Wednesday, 31 October 2012

Exposing fake Hurricane Sandy photography

Lots of counter-rumor happening on Twitter yesterday following Hurricane Sandy. Twitter supporters have always said that the network has a remarkable way of disproving misconceptions and outright lies.

Here's a great The Atlantic piece on sorting the photographic wheat from the chaff during Sandy.
"The fakes come in three varieties: 1) Real photos that were taken long ago, but that pranksters reintroduce as images of Sandy, 2) Photoshopped images that are straight up fake, and 3) The combination of the first two: old, Photoshopped pictures being trotted out again."
The Guardian too have a blog going on collating these digital frauds and a few tips on how not to perpetuate rumour.

There are a few ways to spot modified or reused digital images. Geotags and EXIF data are of course a decent way of spotting the obvious fakes, but you can also use Google Advanced Image Search and TinEye to scour the web for previous incarnations of the latest 'exclusive' Sandy picture of a shark swimming through Brooklyn.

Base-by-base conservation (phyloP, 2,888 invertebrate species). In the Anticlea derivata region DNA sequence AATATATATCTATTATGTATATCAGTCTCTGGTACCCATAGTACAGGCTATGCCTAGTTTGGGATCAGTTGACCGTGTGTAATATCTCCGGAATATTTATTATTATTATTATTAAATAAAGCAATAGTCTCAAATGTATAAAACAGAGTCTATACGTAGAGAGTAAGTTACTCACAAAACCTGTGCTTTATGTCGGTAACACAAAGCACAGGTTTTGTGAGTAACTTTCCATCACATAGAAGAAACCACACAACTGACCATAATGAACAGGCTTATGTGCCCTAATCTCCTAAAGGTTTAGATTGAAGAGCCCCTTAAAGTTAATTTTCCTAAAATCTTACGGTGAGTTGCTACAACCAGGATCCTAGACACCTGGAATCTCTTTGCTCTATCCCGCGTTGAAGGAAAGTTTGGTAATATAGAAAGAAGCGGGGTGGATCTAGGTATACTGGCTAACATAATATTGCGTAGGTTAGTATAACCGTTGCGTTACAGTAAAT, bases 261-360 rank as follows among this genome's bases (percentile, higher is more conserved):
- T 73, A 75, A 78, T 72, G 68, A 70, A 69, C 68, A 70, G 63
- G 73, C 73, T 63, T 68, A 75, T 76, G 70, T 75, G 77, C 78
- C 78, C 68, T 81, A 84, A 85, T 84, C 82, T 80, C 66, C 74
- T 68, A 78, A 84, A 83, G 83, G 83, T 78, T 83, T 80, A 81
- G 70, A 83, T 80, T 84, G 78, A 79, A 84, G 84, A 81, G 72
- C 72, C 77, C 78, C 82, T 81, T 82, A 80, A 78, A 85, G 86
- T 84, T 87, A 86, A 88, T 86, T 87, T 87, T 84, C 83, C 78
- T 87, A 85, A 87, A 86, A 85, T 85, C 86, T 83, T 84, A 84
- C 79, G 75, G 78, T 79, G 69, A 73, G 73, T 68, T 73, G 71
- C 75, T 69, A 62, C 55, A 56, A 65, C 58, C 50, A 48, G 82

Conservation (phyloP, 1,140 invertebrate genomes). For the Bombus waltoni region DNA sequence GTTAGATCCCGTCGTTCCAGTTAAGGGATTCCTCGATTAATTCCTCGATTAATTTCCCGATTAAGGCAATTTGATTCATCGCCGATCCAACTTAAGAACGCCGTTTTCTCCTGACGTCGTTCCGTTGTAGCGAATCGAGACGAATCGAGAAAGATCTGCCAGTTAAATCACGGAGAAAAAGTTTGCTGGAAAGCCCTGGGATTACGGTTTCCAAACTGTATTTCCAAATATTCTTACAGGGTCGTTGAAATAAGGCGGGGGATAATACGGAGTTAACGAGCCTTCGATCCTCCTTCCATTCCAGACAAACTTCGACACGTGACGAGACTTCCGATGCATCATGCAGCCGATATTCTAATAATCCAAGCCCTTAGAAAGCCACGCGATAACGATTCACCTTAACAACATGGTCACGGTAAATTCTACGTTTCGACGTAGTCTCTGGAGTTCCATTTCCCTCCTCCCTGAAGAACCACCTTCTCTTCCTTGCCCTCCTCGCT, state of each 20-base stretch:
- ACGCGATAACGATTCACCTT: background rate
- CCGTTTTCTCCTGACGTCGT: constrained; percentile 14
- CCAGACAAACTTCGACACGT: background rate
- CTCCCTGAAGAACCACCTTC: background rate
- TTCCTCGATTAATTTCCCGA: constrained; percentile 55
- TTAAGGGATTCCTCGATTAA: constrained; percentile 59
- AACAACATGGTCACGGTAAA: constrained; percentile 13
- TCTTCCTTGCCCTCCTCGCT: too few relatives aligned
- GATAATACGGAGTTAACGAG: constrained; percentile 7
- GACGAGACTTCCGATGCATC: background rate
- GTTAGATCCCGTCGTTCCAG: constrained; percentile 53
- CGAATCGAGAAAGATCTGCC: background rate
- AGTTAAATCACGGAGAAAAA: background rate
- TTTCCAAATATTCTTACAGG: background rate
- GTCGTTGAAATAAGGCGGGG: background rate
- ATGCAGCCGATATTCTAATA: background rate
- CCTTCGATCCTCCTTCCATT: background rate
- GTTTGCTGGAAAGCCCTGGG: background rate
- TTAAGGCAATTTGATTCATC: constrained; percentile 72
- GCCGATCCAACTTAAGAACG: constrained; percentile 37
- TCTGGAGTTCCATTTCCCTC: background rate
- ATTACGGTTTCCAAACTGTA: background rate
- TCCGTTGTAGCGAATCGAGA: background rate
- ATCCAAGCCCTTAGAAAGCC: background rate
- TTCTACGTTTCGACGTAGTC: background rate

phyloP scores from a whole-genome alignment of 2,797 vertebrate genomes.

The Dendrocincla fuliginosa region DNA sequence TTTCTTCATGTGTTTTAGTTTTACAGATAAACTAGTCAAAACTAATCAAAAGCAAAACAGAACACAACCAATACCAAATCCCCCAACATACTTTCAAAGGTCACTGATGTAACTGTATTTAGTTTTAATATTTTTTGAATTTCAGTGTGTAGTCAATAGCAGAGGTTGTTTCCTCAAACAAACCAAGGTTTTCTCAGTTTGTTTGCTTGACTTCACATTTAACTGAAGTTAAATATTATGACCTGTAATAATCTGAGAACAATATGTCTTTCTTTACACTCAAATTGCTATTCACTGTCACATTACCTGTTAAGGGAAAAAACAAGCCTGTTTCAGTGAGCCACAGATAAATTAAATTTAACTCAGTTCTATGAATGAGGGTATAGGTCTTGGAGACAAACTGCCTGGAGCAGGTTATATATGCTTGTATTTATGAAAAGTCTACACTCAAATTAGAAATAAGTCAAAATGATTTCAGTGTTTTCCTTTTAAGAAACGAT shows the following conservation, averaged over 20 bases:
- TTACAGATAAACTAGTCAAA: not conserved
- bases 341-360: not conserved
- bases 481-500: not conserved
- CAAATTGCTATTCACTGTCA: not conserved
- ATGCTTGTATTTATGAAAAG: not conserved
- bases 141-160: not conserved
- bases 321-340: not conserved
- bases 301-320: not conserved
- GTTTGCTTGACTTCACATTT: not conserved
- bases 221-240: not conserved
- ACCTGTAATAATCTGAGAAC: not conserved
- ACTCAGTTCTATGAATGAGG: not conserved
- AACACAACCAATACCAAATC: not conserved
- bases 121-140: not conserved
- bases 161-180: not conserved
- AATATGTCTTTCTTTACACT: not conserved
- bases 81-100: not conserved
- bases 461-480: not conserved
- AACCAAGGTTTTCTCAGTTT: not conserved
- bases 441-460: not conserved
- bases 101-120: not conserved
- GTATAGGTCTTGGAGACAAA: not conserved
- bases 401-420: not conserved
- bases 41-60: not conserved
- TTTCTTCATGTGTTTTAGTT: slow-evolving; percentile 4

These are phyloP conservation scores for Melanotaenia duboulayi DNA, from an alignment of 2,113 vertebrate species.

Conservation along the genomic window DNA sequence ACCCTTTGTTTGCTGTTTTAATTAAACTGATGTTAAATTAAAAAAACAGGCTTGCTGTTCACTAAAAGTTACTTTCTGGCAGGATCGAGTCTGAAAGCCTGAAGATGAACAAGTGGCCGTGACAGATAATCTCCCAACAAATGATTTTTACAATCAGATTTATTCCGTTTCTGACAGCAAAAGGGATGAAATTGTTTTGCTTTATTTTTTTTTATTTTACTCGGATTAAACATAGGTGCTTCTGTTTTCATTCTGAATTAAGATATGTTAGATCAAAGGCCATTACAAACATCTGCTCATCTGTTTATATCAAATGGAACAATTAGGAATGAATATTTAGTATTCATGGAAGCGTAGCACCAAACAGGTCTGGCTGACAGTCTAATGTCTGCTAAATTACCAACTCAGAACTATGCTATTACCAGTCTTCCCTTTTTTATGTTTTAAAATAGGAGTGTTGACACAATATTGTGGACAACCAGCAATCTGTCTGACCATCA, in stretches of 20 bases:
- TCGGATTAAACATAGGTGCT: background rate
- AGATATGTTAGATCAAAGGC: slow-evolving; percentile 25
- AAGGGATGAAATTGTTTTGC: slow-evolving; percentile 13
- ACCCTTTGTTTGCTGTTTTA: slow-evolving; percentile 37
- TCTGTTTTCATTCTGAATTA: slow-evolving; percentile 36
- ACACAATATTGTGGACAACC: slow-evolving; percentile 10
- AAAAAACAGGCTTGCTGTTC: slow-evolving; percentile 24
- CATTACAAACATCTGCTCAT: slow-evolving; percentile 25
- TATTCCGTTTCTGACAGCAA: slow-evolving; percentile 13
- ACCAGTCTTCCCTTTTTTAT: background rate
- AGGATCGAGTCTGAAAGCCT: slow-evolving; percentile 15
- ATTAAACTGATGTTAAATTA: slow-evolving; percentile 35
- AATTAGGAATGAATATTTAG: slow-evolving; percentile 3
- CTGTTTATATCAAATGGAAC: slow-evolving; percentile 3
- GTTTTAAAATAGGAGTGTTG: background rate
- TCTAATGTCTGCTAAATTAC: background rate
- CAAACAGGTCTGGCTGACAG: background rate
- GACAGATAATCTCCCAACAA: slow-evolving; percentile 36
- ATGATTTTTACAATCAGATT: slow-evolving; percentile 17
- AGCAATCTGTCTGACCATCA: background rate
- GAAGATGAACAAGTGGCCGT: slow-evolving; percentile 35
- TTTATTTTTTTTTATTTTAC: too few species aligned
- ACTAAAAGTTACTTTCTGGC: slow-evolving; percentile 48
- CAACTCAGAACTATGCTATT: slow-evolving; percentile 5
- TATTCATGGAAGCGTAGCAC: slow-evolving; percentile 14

I had a great session with the BBC's UGC hub on this earlier this month. They're the real experts and their verification hub employs over 20 people, 24 hours a day to check photos and try and establish providence in storms of digital fakery.

Update: Plenty more fish in the sea, sharks in the suburbs etc...

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